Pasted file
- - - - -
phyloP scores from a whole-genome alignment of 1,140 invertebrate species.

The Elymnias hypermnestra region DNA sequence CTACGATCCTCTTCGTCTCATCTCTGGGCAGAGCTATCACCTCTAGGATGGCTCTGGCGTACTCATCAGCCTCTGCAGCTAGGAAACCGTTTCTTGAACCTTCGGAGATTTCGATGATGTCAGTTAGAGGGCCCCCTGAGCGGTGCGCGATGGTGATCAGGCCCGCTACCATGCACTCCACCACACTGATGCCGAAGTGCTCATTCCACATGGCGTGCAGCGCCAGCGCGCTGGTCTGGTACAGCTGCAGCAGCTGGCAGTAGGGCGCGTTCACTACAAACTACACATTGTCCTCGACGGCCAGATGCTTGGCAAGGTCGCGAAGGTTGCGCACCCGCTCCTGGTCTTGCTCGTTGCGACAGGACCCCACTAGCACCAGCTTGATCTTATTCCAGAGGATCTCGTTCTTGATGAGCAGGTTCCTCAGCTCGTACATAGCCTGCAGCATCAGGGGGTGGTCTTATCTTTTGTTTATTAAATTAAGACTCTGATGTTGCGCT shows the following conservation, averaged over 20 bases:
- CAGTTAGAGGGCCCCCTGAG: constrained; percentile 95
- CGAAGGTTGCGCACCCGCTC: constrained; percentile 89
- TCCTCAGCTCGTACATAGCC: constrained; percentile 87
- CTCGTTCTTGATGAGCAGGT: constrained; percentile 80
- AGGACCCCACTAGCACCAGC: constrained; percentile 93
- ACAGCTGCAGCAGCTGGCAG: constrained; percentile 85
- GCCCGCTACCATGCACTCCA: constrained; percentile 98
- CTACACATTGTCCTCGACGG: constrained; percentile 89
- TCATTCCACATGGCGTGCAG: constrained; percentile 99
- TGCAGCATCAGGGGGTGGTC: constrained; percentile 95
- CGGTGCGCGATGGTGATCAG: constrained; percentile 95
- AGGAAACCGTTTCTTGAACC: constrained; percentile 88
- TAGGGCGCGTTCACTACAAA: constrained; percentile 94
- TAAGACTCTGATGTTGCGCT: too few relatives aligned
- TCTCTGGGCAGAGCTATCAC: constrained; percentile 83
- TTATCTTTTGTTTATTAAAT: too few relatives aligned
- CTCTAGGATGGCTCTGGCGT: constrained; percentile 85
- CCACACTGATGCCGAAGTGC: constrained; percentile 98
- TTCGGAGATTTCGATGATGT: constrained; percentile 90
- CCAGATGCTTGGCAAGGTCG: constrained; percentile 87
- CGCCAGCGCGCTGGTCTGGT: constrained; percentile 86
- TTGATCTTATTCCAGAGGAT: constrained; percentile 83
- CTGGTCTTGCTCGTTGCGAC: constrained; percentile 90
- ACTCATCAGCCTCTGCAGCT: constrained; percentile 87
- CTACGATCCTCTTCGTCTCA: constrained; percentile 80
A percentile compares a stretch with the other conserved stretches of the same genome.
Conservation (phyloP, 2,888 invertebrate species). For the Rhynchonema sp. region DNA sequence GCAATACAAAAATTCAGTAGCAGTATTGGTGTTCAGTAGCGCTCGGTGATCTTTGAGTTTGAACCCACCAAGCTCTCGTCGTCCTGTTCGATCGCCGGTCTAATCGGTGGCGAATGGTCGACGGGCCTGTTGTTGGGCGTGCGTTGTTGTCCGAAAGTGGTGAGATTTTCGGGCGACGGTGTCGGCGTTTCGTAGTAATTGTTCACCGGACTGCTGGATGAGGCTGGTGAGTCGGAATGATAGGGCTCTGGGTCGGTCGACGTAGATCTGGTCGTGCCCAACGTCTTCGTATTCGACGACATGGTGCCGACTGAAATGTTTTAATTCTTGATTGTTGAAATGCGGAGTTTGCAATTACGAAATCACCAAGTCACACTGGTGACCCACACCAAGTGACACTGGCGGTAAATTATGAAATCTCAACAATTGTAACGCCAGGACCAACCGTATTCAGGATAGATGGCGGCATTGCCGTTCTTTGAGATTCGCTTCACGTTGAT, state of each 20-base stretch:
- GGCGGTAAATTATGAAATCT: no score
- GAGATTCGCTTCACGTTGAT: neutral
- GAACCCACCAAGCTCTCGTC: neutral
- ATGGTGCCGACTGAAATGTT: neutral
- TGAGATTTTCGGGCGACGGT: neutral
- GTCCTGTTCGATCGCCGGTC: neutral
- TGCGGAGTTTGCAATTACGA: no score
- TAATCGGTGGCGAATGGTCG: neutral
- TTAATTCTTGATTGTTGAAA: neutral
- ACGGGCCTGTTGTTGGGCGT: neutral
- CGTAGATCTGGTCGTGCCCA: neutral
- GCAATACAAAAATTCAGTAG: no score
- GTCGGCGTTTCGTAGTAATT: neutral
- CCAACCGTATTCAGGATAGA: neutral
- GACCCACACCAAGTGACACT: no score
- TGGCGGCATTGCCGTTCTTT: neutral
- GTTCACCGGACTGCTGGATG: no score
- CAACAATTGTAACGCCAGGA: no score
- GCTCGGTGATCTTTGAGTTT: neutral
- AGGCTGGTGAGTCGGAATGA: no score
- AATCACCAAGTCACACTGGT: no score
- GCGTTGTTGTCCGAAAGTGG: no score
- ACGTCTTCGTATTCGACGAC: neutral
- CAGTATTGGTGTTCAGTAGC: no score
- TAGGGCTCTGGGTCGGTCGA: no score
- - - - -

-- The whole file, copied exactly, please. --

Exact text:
phyloP scores from a whole-genome alignment of 1,140 invertebrate species.

The Elymnias hypermnestra region DNA sequence CTACGATCCTCTTCGTCTCATCTCTGGGCAGAGCTATCACCTCTAGGATGGCTCTGGCGTACTCATCAGCCTCTGCAGCTAGGAAACCGTTTCTTGAACCTTCGGAGATTTCGATGATGTCAGTTAGAGGGCCCCCTGAGCGGTGCGCGATGGTGATCAGGCCCGCTACCATGCACTCCACCACACTGATGCCGAAGTGCTCATTCCACATGGCGTGCAGCGCCAGCGCGCTGGTCTGGTACAGCTGCAGCAGCTGGCAGTAGGGCGCGTTCACTACAAACTACACATTGTCCTCGACGGCCAGATGCTTGGCAAGGTCGCGAAGGTTGCGCACCCGCTCCTGGTCTTGCTCGTTGCGACAGGACCCCACTAGCACCAGCTTGATCTTATTCCAGAGGATCTCGTTCTTGATGAGCAGGTTCCTCAGCTCGTACATAGCCTGCAGCATCAGGGGGTGGTCTTATCTTTTGTTTATTAAATTAAGACTCTGATGTTGCGCT shows the following conservation, averaged over 20 bases:
- CAGTTAGAGGGCCCCCTGAG: constrained; percentile 95
- CGAAGGTTGCGCACCCGCTC: constrained; percentile 89
- TCCTCAGCTCGTACATAGCC: constrained; percentile 87
- CTCGTTCTTGATGAGCAGGT: constrained; percentile 80
- AGGACCCCACTAGCACCAGC: constrained; percentile 93
- ACAGCTGCAGCAGCTGGCAG: constrained; percentile 85
- GCCCGCTACCATGCACTCCA: constrained; percentile 98
- CTACACATTGTCCTCGACGG: constrained; percentile 89
- TCATTCCACATGGCGTGCAG: constrained; percentile 99
- TGCAGCATCAGGGGGTGGTC: constrained; percentile 95
- CGGTGCGCGATGGTGATCAG: constrained; percentile 95
- AGGAAACCGTTTCTTGAACC: constrained; percentile 88
- TAGGGCGCGTTCACTACAAA: constrained; percentile 94
- TAAGACTCTGATGTTGCGCT: too few relatives aligned
- TCTCTGGGCAGAGCTATCAC: constrained; percentile 83
- TTATCTTTTGTTTATTAAAT: too few relatives aligned
- CTCTAGGATGGCTCTGGCGT: constrained; percentile 85
- CCACACTGATGCCGAAGTGC: constrained; percentile 98
- TTCGGAGATTTCGATGATGT: constrained; percentile 90
- CCAGATGCTTGGCAAGGTCG: constrained; percentile 87
- CGCCAGCGCGCTGGTCTGGT: constrained; percentile 86
- TTGATCTTATTCCAGAGGAT: constrained; percentile 83
- CTGGTCTTGCTCGTTGCGAC: constrained; percentile 90
- ACTCATCAGCCTCTGCAGCT: constrained; percentile 87
- CTACGATCCTCTTCGTCTCA: constrained; percentile 80
A percentile compares a stretch with the other conserved stretches of the same genome.
Conservation (phyloP, 2,888 invertebrate species). For the Rhynchonema sp. region DNA sequence GCAATACAAAAATTCAGTAGCAGTATTGGTGTTCAGTAGCGCTCGGTGATCTTTGAGTTTGAACCCACCAAGCTCTCGTCGTCCTGTTCGATCGCCGGTCTAATCGGTGGCGAATGGTCGACGGGCCTGTTGTTGGGCGTGCGTTGTTGTCCGAAAGTGGTGAGATTTTCGGGCGACGGTGTCGGCGTTTCGTAGTAATTGTTCACCGGACTGCTGGATGAGGCTGGTGAGTCGGAATGATAGGGCTCTGGGTCGGTCGACGTAGATCTGGTCGTGCCCAACGTCTTCGTATTCGACGACATGGTGCCGACTGAAATGTTTTAATTCTTGATTGTTGAAATGCGGAGTTTGCAATTACGAAATCACCAAGTCACACTGGTGACCCACACCAAGTGACACTGGCGGTAAATTATGAAATCTCAACAATTGTAACGCCAGGACCAACCGTATTCAGGATAGATGGCGGCATTGCCGTTCTTTGAGATTCGCTTCACGTTGAT, state of each 20-base stretch:
- GGCGGTAAATTATGAAATCT: no score
- GAGATTCGCTTCACGTTGAT: neutral
- GAACCCACCAAGCTCTCGTC: neutral
- ATGGTGCCGACTGAAATGTT: neutral
- TGAGATTTTCGGGCGACGGT: neutral
- GTCCTGTTCGATCGCCGGTC: neutral
- TGCGGAGTTTGCAATTACGA: no score
- TAATCGGTGGCGAATGGTCG: neutral
- TTAATTCTTGATTGTTGAAA: neutral
- ACGGGCCTGTTGTTGGGCGT: neutral
- CGTAGATCTGGTCGTGCCCA: neutral
- GCAATACAAAAATTCAGTAG: no score
- GTCGGCGTTTCGTAGTAATT: neutral
- CCAACCGTATTCAGGATAGA: neutral
- GACCCACACCAAGTGACACT: no score
- TGGCGGCATTGCCGTTCTTT: neutral
- GTTCACCGGACTGCTGGATG: no score
- CAACAATTGTAACGCCAGGA: no score
- GCTCGGTGATCTTTGAGTTT: neutral
- AGGCTGGTGAGTCGGAATGA: no score
- AATCACCAAGTCACACTGGT: no score
- GCGTTGTTGTCCGAAAGTGG: no score
- ACGTCTTCGTATTCGACGAC: neutral
- CAGTATTGGTGTTCAGTAGC: no score
- TAGGGCTCTGGGTCGGTCGA: no score